WASHINGTON — Rep. Carolyn Maloney, D-N.Y., sent a letter to federal regulators Monday requesting an analysis of bank trading data that is being collected as part of the Volcker Rule.
The final rule implementing the proprietary trading ban — named for former Federal Reserve Board Chairman Paul Volcker, who first introduced the idea — requires banks with large trading operations to report a series of trading metrics that are intended to help federal regulators distinguish between market-making and hedging activities and speculative bets that do not benefit their customers. The trading ban was made law by the Dodd-Frank Act.
"I believe that these quantitative trading metrics can provide important information not only about the efficacy of the Volcker Rule, but also about the general trading activities of U.S. banks, and the degree to which these trading activities have changed over the past two years," Maloney, a member of the House Financial Services Committee, said in a letter to the Fed, the Federal Deposit Insurance Corp., the Commodity Futures Trading Commission, the Office of the Comptroller of the Currency and the Securities and Exchange Commission.
Maloney said the regulators have been collecting the trading-related metrics for large banks since 2014. "Thus, the agencies currently have nearly two years of quantitative trading data, spanning periods both before and after the effective date of the proprietary trading ban," she wrote.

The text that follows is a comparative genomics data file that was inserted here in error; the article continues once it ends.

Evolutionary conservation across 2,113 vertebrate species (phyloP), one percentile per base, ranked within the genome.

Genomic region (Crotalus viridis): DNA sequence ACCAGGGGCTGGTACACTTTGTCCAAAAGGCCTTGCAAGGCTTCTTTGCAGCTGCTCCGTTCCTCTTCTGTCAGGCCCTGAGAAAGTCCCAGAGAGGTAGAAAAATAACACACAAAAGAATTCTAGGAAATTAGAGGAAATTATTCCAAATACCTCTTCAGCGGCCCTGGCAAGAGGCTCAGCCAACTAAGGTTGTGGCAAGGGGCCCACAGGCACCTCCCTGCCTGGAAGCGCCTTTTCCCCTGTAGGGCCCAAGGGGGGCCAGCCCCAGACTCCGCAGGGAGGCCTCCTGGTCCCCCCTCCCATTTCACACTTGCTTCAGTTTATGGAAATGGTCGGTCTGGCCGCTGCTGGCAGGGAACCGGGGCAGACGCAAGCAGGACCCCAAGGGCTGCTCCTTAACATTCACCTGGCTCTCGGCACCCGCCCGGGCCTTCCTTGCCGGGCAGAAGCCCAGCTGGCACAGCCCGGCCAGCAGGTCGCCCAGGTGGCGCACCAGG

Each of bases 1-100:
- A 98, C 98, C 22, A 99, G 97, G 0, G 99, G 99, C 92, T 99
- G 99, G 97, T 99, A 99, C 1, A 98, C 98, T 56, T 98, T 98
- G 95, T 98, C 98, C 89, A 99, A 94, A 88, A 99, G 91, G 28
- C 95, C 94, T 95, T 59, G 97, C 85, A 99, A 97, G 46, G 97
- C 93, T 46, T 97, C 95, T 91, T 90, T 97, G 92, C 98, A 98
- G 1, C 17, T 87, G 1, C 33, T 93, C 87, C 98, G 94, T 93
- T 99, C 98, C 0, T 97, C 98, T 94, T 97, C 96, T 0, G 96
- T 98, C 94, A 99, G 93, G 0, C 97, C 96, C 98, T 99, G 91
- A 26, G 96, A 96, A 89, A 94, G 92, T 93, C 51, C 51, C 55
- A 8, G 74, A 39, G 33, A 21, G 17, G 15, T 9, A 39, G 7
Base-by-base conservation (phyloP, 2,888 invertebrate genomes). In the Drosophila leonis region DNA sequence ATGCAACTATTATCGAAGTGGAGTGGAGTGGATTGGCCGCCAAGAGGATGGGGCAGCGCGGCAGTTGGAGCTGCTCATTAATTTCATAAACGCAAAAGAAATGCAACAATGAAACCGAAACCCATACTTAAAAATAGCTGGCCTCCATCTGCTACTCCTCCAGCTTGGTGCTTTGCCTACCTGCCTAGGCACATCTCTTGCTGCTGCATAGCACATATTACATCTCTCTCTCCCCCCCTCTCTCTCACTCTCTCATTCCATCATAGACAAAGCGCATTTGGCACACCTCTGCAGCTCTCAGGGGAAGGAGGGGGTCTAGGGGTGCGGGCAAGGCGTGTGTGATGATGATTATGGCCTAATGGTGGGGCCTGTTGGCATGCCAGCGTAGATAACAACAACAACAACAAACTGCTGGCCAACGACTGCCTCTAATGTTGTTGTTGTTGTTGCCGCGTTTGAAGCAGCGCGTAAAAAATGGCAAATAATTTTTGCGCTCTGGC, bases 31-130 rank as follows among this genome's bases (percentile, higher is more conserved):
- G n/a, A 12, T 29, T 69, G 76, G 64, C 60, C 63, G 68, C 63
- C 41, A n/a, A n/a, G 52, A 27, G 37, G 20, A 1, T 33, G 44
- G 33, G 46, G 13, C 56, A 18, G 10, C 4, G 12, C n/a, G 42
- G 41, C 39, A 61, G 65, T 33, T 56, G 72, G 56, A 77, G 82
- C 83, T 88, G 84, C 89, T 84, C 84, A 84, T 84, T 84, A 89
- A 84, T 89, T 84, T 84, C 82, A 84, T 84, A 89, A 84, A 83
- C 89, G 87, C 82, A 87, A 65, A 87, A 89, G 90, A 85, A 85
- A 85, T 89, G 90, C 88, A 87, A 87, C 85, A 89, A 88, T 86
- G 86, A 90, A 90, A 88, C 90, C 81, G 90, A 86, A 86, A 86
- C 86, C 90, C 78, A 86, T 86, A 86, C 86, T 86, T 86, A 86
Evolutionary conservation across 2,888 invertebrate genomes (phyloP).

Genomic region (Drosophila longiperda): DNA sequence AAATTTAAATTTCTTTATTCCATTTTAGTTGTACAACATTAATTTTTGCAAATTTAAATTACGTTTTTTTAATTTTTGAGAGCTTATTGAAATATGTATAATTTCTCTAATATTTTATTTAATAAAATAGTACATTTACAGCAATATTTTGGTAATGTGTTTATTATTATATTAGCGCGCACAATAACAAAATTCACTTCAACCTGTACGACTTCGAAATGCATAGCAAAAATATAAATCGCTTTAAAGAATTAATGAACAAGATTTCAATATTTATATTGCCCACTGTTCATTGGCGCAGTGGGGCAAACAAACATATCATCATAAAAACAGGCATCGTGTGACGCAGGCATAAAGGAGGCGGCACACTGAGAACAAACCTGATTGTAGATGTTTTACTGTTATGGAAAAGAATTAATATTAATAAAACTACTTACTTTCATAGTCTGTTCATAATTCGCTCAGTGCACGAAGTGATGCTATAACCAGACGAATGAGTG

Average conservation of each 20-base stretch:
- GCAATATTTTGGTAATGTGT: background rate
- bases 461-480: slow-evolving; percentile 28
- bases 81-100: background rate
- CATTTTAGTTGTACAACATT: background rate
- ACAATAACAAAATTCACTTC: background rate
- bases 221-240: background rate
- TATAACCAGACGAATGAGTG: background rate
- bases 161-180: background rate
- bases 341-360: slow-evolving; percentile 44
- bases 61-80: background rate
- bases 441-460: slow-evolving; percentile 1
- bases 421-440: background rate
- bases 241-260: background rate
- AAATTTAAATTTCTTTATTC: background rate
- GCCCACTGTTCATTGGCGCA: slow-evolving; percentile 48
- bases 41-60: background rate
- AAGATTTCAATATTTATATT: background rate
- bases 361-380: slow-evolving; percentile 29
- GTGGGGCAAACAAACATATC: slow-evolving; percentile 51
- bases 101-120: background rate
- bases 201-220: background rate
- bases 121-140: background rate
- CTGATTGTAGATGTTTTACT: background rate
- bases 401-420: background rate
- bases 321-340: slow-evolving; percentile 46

She noted that when the final rule was published, the regulators said they would evaluate whether the data being collected was actually helpful in distinguishing between trading activity and that they would "revisit the metrics" by Sept. 30, 2015.
Maloney's letter also comes as concerns about liquidity in U.S. fixed-income markets have been increasing.
"There has been a vigorous debate about the liquidity of certain U.S. fixed-income markets, such as corporate bonds, and about whether the liquidity of these markets has deteriorated in recent years," Maloney said. "Data on the inventory turnover, inventory aging, and customer-facing trade ratios in the fixed-income market-making units of the large banks could prove particularly informative in this debate."'
Maloney also identified specific issues for the trading metrics analysis to address, including whether data shows "significant changes in banks' trading activities leading up to the July 21, 2015, effective date" of the Volcker Rule, whether risk of trading desks is comparable across banks reporting the data, and whether the "metrics have triggered further reviews by any of the agencies of a bank's trading activities," among other areas.